I'm developing a program in python that parses /proc/net/tcp informations, but unfortunately, while I was doing this, I saw a strange thing.

Practically, when a socket change in TIME_WAIT state, losses its inode number, and I don't know who is the owner of this socket.

I read some documents about this TIME_WAIT issue, and I understood that the connection is practically finished, and it remain in wait only to guarantee the data transfer.

Someone knows something about it?

  • Sockets don't change to TIME_WAIT state, connections (or endpoints) do. – David Schwartz Nov 23 '15 at 11:50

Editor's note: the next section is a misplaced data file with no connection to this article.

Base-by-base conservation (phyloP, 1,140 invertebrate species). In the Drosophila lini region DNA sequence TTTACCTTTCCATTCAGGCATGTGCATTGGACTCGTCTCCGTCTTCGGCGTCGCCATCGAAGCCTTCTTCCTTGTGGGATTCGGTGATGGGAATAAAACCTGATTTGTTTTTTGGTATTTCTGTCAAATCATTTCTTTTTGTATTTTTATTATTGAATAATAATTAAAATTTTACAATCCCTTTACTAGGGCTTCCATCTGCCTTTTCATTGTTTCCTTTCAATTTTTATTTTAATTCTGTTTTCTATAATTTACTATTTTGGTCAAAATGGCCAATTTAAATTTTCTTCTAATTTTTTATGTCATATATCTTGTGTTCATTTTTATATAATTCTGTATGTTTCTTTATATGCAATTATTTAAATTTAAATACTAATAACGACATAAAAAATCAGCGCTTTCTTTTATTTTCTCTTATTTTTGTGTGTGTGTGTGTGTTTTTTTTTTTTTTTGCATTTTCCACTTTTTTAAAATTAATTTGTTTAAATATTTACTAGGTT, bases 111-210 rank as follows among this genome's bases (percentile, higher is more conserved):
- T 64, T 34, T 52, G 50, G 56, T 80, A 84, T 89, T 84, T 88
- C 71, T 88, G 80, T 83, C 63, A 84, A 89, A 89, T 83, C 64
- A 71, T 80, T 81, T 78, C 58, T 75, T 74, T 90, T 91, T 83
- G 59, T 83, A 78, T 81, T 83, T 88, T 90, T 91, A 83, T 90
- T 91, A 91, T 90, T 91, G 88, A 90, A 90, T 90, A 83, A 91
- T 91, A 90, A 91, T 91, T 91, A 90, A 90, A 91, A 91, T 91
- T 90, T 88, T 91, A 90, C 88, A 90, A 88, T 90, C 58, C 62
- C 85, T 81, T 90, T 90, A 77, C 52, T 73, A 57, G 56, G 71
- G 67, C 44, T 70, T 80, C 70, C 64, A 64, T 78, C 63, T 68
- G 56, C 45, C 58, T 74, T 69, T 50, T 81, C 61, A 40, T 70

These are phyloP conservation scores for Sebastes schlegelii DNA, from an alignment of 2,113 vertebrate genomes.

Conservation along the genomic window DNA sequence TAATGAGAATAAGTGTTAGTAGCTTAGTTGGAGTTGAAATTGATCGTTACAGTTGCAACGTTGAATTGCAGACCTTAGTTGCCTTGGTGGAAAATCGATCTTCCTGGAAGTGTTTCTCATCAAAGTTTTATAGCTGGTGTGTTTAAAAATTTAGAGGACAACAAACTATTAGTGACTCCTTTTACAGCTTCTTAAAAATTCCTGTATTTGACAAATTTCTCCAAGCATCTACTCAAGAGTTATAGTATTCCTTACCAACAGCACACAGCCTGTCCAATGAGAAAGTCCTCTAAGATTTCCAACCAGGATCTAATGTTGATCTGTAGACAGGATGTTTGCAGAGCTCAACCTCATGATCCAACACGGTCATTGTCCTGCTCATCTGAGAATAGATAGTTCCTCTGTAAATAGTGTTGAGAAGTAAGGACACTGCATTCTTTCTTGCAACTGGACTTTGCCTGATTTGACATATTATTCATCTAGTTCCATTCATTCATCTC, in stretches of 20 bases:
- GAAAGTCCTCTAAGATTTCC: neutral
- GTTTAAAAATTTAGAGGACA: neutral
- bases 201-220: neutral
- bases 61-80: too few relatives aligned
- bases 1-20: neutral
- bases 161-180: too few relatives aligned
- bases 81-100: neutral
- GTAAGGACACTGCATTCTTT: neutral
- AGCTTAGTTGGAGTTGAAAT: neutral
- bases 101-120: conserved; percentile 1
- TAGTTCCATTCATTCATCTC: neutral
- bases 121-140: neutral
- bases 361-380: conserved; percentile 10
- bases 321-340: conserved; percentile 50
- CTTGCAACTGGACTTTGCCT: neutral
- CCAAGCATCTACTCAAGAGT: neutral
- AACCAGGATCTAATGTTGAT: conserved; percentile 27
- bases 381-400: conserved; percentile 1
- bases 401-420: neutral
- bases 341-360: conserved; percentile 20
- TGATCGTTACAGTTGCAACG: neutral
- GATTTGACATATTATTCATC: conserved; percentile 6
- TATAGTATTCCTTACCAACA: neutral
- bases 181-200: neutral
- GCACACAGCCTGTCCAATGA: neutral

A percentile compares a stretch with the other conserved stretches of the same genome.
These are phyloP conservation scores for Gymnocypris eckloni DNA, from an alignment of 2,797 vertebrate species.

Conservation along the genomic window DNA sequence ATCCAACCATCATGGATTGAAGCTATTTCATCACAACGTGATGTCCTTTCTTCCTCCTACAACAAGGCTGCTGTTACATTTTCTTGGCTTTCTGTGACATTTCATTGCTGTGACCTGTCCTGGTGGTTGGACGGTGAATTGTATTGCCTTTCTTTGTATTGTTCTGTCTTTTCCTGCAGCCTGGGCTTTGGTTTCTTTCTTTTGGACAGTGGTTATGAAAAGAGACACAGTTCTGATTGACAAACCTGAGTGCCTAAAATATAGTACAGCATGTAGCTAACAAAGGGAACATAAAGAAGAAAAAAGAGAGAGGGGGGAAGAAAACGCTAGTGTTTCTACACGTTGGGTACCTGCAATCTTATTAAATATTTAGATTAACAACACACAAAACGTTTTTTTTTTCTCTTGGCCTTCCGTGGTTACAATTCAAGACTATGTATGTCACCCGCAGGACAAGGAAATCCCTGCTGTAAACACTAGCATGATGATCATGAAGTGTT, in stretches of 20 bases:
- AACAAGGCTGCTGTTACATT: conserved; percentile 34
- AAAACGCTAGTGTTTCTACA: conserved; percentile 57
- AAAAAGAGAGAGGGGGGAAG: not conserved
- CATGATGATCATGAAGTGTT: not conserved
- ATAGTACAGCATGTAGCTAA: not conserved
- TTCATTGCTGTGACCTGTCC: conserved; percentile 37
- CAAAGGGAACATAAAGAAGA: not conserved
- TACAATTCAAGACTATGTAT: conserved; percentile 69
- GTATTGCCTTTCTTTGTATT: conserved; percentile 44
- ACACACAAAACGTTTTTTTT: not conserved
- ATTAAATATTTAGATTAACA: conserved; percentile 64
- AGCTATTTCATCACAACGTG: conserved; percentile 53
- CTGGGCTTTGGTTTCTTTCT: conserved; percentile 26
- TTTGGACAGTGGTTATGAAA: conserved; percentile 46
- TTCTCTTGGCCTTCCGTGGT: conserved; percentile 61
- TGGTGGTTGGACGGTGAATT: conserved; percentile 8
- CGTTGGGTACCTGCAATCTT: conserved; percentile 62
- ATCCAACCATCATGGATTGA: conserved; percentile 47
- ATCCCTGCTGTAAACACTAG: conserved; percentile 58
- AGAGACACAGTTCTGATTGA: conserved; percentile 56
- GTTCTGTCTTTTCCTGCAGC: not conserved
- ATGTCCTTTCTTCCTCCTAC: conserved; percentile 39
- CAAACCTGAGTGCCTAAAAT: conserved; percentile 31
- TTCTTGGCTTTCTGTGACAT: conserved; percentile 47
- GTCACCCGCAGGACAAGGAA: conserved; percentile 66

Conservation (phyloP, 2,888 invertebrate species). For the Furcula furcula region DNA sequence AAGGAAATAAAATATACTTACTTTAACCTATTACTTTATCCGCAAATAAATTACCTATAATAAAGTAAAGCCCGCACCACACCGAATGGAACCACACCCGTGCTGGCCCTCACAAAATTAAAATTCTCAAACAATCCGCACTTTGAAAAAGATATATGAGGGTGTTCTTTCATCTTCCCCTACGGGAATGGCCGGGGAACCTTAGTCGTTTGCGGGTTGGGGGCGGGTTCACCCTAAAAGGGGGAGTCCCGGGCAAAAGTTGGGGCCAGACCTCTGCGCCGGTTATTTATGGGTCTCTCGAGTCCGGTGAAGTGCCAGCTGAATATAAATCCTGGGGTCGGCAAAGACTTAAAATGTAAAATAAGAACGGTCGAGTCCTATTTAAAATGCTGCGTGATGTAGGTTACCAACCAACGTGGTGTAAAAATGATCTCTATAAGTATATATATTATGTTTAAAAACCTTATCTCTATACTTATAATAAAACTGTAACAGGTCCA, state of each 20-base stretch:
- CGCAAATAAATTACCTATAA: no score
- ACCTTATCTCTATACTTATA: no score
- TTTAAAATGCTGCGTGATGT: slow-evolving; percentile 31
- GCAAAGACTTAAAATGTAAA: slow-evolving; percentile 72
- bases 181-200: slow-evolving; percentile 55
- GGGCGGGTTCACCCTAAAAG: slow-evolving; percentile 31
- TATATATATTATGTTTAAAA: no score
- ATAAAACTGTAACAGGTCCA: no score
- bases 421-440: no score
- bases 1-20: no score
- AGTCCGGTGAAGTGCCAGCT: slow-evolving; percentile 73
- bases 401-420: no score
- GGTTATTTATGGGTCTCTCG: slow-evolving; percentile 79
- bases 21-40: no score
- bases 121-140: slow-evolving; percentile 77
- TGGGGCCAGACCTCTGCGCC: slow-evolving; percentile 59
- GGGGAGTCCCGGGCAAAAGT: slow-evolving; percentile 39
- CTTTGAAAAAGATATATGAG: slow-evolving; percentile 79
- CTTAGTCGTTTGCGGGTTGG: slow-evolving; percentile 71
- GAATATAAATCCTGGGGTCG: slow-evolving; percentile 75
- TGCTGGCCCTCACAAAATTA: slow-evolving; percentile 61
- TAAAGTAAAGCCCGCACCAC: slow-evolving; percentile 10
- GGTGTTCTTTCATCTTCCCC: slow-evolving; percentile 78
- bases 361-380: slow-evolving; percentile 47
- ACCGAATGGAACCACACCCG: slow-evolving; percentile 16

When the socket is in TIME_WAIT, there is no process attached to it anymore and the kernel is just holding it in case some other packet arrives. At this point, the software the originally opened this socket does not have a open file description to it anymore. That's why you can't find any relation to it. The socket that existed in /proc/$PID/fd is not there anymore.


A socket in TIME_WAIT status is no longer owned by a process, but by the kernel. As such, there is no owner, that's why you can't see it :)

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